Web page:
Should someone experiencing aphasia set their sights on moving forward or backward? Should they continue forward, working towards a new self, or aim their way backward, trying to return to life before aphasia?
This is the question Lauren Marks asks in her new book, A Stitch of Time.
Lauren’s speech therapist gently informs her on page 99 that her life won’t be exactly as it was before, even with therapy. Lauren thinks about this statement and writes, “Like most people I’d interacted with since the stroke, Alicia was assuming I wanted my life to look the same way.”
Yet Lauren admits: “I wasn’t trying to get back to the life before.” Yes, things had changed, but Lauren didn’t see that as a bad thing; something to be erased. Instead, she wants to move forward towards a new normal. She doesn’t want communication issues, but she also doesn’t want to erase everything she learned after her aneurysm.
One large reason that Lauren wants to move forward and not backward is her lack of fears described on page 102. The lack of words constantly moving across her brain means a lack of anxiety in some regards. She explains:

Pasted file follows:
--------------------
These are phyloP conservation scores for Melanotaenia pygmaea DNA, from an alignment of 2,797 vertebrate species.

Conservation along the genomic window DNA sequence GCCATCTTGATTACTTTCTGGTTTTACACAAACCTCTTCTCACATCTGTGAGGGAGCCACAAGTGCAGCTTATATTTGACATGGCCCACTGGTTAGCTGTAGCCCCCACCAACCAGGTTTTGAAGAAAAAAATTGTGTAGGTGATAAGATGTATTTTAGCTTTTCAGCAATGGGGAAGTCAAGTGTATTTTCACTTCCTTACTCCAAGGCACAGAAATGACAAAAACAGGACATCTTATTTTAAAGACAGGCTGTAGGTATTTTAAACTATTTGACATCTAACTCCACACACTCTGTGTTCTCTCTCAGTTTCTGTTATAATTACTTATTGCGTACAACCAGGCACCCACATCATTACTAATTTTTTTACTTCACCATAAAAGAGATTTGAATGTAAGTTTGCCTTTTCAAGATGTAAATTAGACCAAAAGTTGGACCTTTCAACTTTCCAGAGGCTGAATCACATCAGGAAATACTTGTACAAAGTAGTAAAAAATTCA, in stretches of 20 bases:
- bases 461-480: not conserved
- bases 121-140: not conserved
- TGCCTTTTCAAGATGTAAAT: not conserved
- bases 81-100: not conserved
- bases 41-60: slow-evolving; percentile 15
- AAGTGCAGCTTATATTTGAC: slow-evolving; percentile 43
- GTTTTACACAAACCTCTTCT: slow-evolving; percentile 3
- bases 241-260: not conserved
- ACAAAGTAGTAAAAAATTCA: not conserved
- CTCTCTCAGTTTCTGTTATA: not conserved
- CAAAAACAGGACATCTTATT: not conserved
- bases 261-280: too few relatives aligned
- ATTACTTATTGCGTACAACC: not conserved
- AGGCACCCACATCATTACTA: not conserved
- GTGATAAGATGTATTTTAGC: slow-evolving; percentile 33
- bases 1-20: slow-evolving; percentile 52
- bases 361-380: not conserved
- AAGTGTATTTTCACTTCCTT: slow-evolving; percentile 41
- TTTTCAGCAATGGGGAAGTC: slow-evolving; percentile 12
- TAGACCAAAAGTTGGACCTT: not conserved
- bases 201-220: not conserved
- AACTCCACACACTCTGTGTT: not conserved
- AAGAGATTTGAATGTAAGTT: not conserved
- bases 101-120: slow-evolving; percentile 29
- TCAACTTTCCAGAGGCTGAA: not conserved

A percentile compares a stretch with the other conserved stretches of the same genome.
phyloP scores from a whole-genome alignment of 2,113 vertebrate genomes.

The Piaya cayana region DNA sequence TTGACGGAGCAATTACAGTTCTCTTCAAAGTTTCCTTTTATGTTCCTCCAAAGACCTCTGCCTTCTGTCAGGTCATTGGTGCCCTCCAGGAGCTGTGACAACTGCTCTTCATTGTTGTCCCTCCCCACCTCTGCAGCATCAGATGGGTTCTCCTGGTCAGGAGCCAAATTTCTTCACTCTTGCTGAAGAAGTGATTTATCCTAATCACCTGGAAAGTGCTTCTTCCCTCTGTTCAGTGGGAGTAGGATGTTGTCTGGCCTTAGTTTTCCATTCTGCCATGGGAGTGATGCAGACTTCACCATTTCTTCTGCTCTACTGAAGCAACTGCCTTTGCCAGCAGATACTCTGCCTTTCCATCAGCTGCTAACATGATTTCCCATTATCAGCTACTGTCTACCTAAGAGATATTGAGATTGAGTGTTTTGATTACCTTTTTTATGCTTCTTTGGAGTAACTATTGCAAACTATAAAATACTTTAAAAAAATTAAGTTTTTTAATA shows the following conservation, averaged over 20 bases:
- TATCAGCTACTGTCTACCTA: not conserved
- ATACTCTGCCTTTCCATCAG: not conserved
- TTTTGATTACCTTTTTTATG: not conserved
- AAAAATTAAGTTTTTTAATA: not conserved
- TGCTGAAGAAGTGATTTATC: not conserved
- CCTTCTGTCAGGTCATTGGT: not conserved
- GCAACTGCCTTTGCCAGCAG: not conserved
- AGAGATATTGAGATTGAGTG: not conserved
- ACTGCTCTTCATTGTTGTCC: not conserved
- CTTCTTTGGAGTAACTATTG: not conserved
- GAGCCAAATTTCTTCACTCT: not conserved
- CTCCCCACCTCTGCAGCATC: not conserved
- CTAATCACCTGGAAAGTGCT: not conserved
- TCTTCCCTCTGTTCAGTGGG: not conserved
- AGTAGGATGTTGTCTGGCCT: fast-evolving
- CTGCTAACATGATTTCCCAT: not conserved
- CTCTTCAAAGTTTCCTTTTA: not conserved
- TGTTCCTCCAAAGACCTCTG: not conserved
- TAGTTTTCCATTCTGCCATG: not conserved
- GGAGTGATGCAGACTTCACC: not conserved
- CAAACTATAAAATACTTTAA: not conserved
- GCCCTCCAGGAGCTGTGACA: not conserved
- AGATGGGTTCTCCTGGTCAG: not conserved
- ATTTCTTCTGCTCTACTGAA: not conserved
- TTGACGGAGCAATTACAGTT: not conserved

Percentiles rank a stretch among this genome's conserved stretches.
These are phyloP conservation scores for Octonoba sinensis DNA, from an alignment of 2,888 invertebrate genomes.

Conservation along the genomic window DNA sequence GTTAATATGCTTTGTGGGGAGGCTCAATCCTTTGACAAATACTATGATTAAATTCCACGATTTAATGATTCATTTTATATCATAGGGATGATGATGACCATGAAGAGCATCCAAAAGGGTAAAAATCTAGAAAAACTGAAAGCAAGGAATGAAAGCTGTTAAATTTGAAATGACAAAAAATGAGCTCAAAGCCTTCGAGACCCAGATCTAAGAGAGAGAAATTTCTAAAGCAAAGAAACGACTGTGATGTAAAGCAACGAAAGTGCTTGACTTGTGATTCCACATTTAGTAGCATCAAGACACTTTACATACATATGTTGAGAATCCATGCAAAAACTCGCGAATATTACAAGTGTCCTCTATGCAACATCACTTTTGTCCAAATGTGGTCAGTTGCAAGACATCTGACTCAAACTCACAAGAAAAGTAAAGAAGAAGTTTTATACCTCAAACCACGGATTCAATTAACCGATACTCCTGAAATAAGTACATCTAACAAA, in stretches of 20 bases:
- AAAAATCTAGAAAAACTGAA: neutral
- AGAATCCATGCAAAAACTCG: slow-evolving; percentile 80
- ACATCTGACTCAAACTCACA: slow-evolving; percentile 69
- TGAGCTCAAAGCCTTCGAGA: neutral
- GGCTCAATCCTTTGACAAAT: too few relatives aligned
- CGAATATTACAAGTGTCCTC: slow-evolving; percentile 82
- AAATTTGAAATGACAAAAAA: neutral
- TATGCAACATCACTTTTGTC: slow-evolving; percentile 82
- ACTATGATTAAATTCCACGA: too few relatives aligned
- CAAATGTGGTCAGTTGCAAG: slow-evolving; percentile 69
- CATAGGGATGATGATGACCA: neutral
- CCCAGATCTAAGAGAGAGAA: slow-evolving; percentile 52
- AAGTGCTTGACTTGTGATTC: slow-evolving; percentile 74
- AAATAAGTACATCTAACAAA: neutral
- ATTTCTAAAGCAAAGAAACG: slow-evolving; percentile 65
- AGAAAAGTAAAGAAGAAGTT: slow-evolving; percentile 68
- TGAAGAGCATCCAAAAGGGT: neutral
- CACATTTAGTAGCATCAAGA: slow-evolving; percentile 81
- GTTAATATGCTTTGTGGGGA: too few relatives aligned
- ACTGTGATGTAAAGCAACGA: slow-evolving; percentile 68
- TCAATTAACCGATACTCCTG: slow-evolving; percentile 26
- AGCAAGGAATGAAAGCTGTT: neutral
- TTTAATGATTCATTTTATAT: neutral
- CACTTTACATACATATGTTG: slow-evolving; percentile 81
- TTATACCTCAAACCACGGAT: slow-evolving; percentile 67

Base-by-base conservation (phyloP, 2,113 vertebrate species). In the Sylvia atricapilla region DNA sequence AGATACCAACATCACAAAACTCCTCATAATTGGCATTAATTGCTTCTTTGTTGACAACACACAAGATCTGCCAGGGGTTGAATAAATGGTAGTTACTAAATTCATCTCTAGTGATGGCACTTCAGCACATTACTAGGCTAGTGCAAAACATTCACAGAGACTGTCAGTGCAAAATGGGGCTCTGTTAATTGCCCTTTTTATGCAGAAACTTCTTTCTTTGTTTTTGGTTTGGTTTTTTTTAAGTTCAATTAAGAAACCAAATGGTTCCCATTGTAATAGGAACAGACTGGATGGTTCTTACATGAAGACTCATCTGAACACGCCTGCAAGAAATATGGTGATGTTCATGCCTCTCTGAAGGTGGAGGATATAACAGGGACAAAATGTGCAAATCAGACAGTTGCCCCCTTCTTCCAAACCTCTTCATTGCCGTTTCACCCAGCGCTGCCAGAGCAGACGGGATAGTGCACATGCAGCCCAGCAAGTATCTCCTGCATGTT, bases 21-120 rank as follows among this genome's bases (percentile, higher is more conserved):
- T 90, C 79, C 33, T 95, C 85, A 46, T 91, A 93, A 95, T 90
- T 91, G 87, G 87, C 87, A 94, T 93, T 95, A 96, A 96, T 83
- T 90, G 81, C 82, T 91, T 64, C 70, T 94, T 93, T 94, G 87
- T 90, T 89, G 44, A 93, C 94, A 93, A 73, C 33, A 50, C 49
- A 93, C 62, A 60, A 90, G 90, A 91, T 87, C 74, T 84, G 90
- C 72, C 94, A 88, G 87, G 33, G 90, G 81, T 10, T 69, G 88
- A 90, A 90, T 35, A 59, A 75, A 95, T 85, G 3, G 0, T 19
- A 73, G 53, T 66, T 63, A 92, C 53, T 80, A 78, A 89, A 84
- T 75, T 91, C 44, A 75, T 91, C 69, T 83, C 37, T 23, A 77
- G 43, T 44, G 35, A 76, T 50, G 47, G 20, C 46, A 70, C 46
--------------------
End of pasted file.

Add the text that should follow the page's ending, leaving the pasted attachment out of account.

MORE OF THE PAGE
My self-directed speech was starting to resurface. I had enough language to view, analyze, and describe myself differently. Where there had once been vacancy, there was now clutter.
That clutter meant that instead of ideas simply existing, they were now tied to positive and negative associations. Death, for example, was something neutral when she didn’t have words to think about it. But later, as language returns, she writes on page 102:
The mainly negative thoughts (or at least the ones that were represented in language) that were related to death and dying in my mind just weren’t as present to me at all. It’s interesting that my first moments of nagging fear were not when I was facing a lack of language, but when I began to regain it.
Moving forward means not returning to the same pulse of anxiety about the unknown or engaging in negative self-reflection. It’s taking the calm that existed before words told her how to feel about things.
Are you in agreement with Lauren? Are you seeking the same life that you had before aphasia, or a different, new life?
Image: Nicolas Nova via Flickr via Creative Commons license